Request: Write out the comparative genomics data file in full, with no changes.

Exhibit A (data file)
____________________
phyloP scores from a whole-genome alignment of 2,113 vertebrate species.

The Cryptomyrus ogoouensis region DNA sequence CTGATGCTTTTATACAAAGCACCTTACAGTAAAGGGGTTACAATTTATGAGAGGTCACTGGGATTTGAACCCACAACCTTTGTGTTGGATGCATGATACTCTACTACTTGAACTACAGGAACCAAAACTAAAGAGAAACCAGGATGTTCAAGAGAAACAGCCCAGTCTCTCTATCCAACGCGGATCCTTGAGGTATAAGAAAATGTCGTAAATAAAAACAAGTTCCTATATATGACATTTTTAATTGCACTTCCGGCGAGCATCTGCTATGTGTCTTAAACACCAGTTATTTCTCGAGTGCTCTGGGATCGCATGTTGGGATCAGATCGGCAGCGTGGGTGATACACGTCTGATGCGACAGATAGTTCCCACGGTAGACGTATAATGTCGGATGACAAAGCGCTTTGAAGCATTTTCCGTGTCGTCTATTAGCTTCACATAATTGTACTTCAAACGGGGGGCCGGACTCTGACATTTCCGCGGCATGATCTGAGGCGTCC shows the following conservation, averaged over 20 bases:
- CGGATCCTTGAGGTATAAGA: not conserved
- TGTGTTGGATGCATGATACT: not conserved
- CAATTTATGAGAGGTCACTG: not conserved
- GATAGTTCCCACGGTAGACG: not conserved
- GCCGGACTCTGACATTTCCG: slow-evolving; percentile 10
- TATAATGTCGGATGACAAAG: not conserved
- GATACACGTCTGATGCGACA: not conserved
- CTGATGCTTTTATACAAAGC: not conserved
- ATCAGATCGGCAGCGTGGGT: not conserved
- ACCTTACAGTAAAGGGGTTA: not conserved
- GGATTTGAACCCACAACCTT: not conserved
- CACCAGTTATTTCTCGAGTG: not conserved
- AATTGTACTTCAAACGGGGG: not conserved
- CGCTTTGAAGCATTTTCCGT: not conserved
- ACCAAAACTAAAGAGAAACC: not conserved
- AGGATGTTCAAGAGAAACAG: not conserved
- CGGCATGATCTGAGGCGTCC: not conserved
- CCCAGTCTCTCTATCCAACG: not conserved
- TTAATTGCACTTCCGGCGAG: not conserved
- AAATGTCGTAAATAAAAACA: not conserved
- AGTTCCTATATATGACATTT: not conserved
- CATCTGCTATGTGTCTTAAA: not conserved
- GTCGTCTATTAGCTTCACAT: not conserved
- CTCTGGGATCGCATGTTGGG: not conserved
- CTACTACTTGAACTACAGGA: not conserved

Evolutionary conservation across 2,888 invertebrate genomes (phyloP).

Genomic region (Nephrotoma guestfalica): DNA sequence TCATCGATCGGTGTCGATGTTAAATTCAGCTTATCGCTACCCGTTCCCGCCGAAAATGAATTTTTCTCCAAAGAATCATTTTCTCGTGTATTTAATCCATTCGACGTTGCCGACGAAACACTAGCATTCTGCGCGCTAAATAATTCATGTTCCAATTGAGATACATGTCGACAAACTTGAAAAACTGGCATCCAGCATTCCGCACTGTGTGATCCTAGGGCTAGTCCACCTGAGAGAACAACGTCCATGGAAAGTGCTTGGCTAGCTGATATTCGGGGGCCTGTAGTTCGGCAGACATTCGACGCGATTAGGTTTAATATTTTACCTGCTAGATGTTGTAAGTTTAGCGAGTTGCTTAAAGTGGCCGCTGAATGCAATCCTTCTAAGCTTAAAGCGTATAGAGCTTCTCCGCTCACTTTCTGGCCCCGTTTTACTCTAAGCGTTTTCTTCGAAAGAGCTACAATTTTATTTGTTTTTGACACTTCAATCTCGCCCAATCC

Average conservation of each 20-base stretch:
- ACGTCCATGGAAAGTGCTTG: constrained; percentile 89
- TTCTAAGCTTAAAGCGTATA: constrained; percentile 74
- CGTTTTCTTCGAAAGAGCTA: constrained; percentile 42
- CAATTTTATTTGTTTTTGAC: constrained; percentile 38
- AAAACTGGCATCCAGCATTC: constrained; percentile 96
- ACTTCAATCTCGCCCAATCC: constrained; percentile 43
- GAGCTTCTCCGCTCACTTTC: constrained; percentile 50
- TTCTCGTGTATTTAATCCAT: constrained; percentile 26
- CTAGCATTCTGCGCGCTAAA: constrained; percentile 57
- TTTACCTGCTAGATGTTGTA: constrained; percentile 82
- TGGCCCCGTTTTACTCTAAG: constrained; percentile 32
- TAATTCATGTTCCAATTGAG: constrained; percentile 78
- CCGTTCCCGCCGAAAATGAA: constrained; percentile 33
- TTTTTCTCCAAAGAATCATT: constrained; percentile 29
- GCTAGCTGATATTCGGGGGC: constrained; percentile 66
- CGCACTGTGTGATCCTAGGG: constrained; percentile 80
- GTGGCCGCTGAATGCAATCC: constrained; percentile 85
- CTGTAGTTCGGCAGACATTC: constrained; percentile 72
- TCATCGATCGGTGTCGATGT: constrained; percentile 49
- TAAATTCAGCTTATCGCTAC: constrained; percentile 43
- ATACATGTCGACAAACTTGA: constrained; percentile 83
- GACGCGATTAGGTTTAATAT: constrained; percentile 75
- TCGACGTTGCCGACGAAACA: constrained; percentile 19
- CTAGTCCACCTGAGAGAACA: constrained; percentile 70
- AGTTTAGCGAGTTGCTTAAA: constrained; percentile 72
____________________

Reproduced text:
phyloP scores from a whole-genome alignment of 2,113 vertebrate species.

The Cryptomyrus ogoouensis region DNA sequence CTGATGCTTTTATACAAAGCACCTTACAGTAAAGGGGTTACAATTTATGAGAGGTCACTGGGATTTGAACCCACAACCTTTGTGTTGGATGCATGATACTCTACTACTTGAACTACAGGAACCAAAACTAAAGAGAAACCAGGATGTTCAAGAGAAACAGCCCAGTCTCTCTATCCAACGCGGATCCTTGAGGTATAAGAAAATGTCGTAAATAAAAACAAGTTCCTATATATGACATTTTTAATTGCACTTCCGGCGAGCATCTGCTATGTGTCTTAAACACCAGTTATTTCTCGAGTGCTCTGGGATCGCATGTTGGGATCAGATCGGCAGCGTGGGTGATACACGTCTGATGCGACAGATAGTTCCCACGGTAGACGTATAATGTCGGATGACAAAGCGCTTTGAAGCATTTTCCGTGTCGTCTATTAGCTTCACATAATTGTACTTCAAACGGGGGGCCGGACTCTGACATTTCCGCGGCATGATCTGAGGCGTCC shows the following conservation, averaged over 20 bases:
- CGGATCCTTGAGGTATAAGA: not conserved
- TGTGTTGGATGCATGATACT: not conserved
- CAATTTATGAGAGGTCACTG: not conserved
- GATAGTTCCCACGGTAGACG: not conserved
- GCCGGACTCTGACATTTCCG: slow-evolving; percentile 10
- TATAATGTCGGATGACAAAG: not conserved
- GATACACGTCTGATGCGACA: not conserved
- CTGATGCTTTTATACAAAGC: not conserved
- ATCAGATCGGCAGCGTGGGT: not conserved
- ACCTTACAGTAAAGGGGTTA: not conserved
- GGATTTGAACCCACAACCTT: not conserved
- CACCAGTTATTTCTCGAGTG: not conserved
- AATTGTACTTCAAACGGGGG: not conserved
- CGCTTTGAAGCATTTTCCGT: not conserved
- ACCAAAACTAAAGAGAAACC: not conserved
- AGGATGTTCAAGAGAAACAG: not conserved
- CGGCATGATCTGAGGCGTCC: not conserved
- CCCAGTCTCTCTATCCAACG: not conserved
- TTAATTGCACTTCCGGCGAG: not conserved
- AAATGTCGTAAATAAAAACA: not conserved
- AGTTCCTATATATGACATTT: not conserved
- CATCTGCTATGTGTCTTAAA: not conserved
- GTCGTCTATTAGCTTCACAT: not conserved
- CTCTGGGATCGCATGTTGGG: not conserved
- CTACTACTTGAACTACAGGA: not conserved

Evolutionary conservation across 2,888 invertebrate genomes (phyloP).

Genomic region (Nephrotoma guestfalica): DNA sequence TCATCGATCGGTGTCGATGTTAAATTCAGCTTATCGCTACCCGTTCCCGCCGAAAATGAATTTTTCTCCAAAGAATCATTTTCTCGTGTATTTAATCCATTCGACGTTGCCGACGAAACACTAGCATTCTGCGCGCTAAATAATTCATGTTCCAATTGAGATACATGTCGACAAACTTGAAAAACTGGCATCCAGCATTCCGCACTGTGTGATCCTAGGGCTAGTCCACCTGAGAGAACAACGTCCATGGAAAGTGCTTGGCTAGCTGATATTCGGGGGCCTGTAGTTCGGCAGACATTCGACGCGATTAGGTTTAATATTTTACCTGCTAGATGTTGTAAGTTTAGCGAGTTGCTTAAAGTGGCCGCTGAATGCAATCCTTCTAAGCTTAAAGCGTATAGAGCTTCTCCGCTCACTTTCTGGCCCCGTTTTACTCTAAGCGTTTTCTTCGAAAGAGCTACAATTTTATTTGTTTTTGACACTTCAATCTCGCCCAATCC

Average conservation of each 20-base stretch:
- ACGTCCATGGAAAGTGCTTG: constrained; percentile 89
- TTCTAAGCTTAAAGCGTATA: constrained; percentile 74
- CGTTTTCTTCGAAAGAGCTA: constrained; percentile 42
- CAATTTTATTTGTTTTTGAC: constrained; percentile 38
- AAAACTGGCATCCAGCATTC: constrained; percentile 96
- ACTTCAATCTCGCCCAATCC: constrained; percentile 43
- GAGCTTCTCCGCTCACTTTC: constrained; percentile 50
- TTCTCGTGTATTTAATCCAT: constrained; percentile 26
- CTAGCATTCTGCGCGCTAAA: constrained; percentile 57
- TTTACCTGCTAGATGTTGTA: constrained; percentile 82
- TGGCCCCGTTTTACTCTAAG: constrained; percentile 32
- TAATTCATGTTCCAATTGAG: constrained; percentile 78
- CCGTTCCCGCCGAAAATGAA: constrained; percentile 33
- TTTTTCTCCAAAGAATCATT: constrained; percentile 29
- GCTAGCTGATATTCGGGGGC: constrained; percentile 66
- CGCACTGTGTGATCCTAGGG: constrained; percentile 80
- GTGGCCGCTGAATGCAATCC: constrained; percentile 85
- CTGTAGTTCGGCAGACATTC: constrained; percentile 72
- TCATCGATCGGTGTCGATGT: constrained; percentile 49
- TAAATTCAGCTTATCGCTAC: constrained; percentile 43
- ATACATGTCGACAAACTTGA: constrained; percentile 83
- GACGCGATTAGGTTTAATAT: constrained; percentile 75
- TCGACGTTGCCGACGAAACA: constrained; percentile 19
- CTAGTCCACCTGAGAGAACA: constrained; percentile 70
- AGTTTAGCGAGTTGCTTAAA: constrained; percentile 72